The hundredth birthday of John Alexander Cruickshank

Today, a rather special one, John Alexander Cruickshank, has his hundredth birthday. He is now the last living Victoria Cross holder to have been awarded the medal during World War Two. A pilot in the RAF during WW2 he flew out of Sullom Voe. In July 1944 he flew a successful mission to sink a U-Boat west of Lofoten – he flew his crew home having sustained 72 wounds to his person.


During World War Two RAF Coastal Command had an extensive flying boat base at Sullom Voe. It was an important part of the Battle of the Atlantic, involving a large number of men and women, and equipment. For the aircrew, it was a taxing operation, long ocean flights, often in poor conditions. The aircraft were noisy, and in modern terms, uncomfortable. Few of the people who served there remain alive. Today, a rather special one, John Alexander Cruickshank, has his hundredth birthday.

John Cruickshank came from Aberdeen, lived part of his young life in Edinburgh, and before the war had begun a career with the Commercial Bank of Scotland. He entered the RAF, training in Canada and the USA. By July 1944 he was an experienced pilot, flying Consolidated Catalina flying boats. The Catalina was an obsolescent but still effective aircraft, slow, but with a long range, very useful for the North Atlantic.


A.V.M Simpson AOC 18 Group. Right: F/L Jock Cruikshank V.C. Shaking hands,Photo Archive No. 02581


On the 17th July 1944 he was a 24 year old pilot flying Catalina JV928/Y on his 48th sortie. One of the crew, Flight Sergeant Fidler was on his first. When they were nearly 300 miles west of Lofoten the Catalina picked up a radar contact. Moving in, they fired recognition flares and got a barrage of anti-aircraft fire in return. It was nearly 10 pm. An attempt to drop depth charges at 50 feet failed, and Flight Lieutenant Cruickshank took his aircraft round again, against a now prepared and determined U-Boat crew.

This time the depth charges successfully straddled the enemy and sank it. This was U-361, 52 crew. The doomed U-Boat gunners succeeded in damaging the Catalina, starting small fires, and wounding the crew. Navigator Flying Officer John Dickson died. His wife had a baby a month later. F/Sgt Appleton dressed the crew’s wounds, including the wounded hand of the second pilot, F/Sgt Garnett, before realising how badly hurt Flight Lieut. Cruickshank was. He collapsed and had to be taken aft for treatment. He revived and insisted on going back to the cockpit, taking the second pilot’s seat.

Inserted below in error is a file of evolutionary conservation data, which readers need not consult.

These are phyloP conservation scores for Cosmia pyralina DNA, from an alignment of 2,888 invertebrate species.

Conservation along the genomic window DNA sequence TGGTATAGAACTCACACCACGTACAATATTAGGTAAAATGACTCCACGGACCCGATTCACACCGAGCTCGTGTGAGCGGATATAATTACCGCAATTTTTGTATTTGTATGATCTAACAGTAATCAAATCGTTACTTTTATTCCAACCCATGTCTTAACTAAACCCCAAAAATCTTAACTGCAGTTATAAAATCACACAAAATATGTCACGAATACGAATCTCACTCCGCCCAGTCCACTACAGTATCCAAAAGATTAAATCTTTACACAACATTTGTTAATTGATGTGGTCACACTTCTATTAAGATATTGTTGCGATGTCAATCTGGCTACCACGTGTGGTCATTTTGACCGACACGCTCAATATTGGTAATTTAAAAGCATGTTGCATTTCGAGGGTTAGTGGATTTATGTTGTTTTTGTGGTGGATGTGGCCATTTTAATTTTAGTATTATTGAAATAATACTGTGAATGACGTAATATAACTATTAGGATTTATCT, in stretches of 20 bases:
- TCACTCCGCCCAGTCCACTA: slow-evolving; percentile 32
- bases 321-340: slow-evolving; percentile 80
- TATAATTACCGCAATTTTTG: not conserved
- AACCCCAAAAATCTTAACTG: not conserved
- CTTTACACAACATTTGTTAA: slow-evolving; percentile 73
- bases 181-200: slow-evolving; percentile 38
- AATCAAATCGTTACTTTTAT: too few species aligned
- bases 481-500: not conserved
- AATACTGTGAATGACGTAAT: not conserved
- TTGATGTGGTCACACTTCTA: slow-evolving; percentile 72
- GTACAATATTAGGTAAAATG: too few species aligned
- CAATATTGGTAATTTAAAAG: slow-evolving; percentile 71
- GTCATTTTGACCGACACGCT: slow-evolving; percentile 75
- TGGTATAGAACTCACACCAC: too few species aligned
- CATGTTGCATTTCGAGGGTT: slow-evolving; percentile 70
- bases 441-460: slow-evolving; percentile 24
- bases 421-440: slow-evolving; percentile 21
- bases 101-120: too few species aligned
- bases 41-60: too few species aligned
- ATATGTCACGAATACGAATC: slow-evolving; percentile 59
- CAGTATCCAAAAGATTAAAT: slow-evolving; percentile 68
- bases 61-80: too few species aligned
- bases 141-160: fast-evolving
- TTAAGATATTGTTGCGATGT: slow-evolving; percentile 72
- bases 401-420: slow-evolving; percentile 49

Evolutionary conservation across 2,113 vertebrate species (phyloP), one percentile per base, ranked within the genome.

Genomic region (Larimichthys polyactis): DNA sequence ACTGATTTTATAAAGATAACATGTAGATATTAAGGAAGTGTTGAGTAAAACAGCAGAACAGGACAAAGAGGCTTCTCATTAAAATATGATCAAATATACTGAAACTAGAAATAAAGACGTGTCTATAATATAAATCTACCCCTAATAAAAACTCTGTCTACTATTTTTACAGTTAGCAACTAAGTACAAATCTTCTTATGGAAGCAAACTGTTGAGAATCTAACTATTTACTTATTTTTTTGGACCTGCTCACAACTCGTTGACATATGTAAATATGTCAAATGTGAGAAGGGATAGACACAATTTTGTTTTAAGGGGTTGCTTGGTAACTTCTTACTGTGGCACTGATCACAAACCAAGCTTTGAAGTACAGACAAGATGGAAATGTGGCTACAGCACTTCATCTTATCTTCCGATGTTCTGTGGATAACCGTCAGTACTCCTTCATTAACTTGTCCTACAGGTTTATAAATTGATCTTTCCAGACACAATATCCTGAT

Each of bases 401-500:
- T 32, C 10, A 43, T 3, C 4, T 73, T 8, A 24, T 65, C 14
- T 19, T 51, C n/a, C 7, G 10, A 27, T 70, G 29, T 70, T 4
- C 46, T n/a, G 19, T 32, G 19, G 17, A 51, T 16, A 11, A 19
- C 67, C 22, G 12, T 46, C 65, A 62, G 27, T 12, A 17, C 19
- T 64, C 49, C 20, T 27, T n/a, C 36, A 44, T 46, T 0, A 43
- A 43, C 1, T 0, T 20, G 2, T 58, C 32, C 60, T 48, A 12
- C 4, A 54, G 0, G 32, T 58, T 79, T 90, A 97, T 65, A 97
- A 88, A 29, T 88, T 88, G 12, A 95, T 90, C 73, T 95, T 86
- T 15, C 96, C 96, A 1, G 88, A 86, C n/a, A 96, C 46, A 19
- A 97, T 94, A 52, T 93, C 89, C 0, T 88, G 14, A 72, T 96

F/Sgt Fidler took over navigation, calculating a five hour flight home, but expecting to ditch first as fuel consumption was too high. In fact, damage to the Catalina’s instruments had caused an error in the calculation, and the Catalina made it back to Sullom Voe. John Cruickshank remained in command and refused pain-killing morphia as it diminished alertness. Once in the vicinity of the base he waited another hour for light before landing. A leaking Catalina had to be beached.

The doctor at Sullom Voe found 72 wounds on John Cruickshank, among them two in his lungs, and ten in his legs. He had an immediate blood transfusion and transferred to the hospital in Lerwick in the then Anderson Institute building, before being sent south. The Institute wasn’t a stranger to Coastal Command aircrew. In June 1944 the remains of Flight Lieutenant David Hornell, V.C. had lain there.


U-boat Ammunition, portion on left removed from F/L Cruikshanks body. Photo Archive No. 02580


John Cruickshank recovered despite everything, but didn’t fly operationally again. On 21st September 1944, he got the Victoria Cross from King George VI at Holyrood Palace. F/Sgt Garnett got a DFM. The King asked Cruickshank how he was. “I am still a bit weak,” he said. The Aberdeen Press and Journal said he was “exceedingly modest and averse to talking about his exploit.”

John Cruickshank remained that way. VE Day was only recently, and his one hundredth birthday is another important reminder of the generation who gave so much, and pressed on so determinedly. He didn’t seem to expect reward. The first thing he asked for after regaining consciousness on the aircraft was his crew. In 2004 he told the Queen “Decorations didn't enter my head.” After the war he returned to his career in banking. He is now the last living Victoria Cross holder to have been awarded the medal during World War Two.


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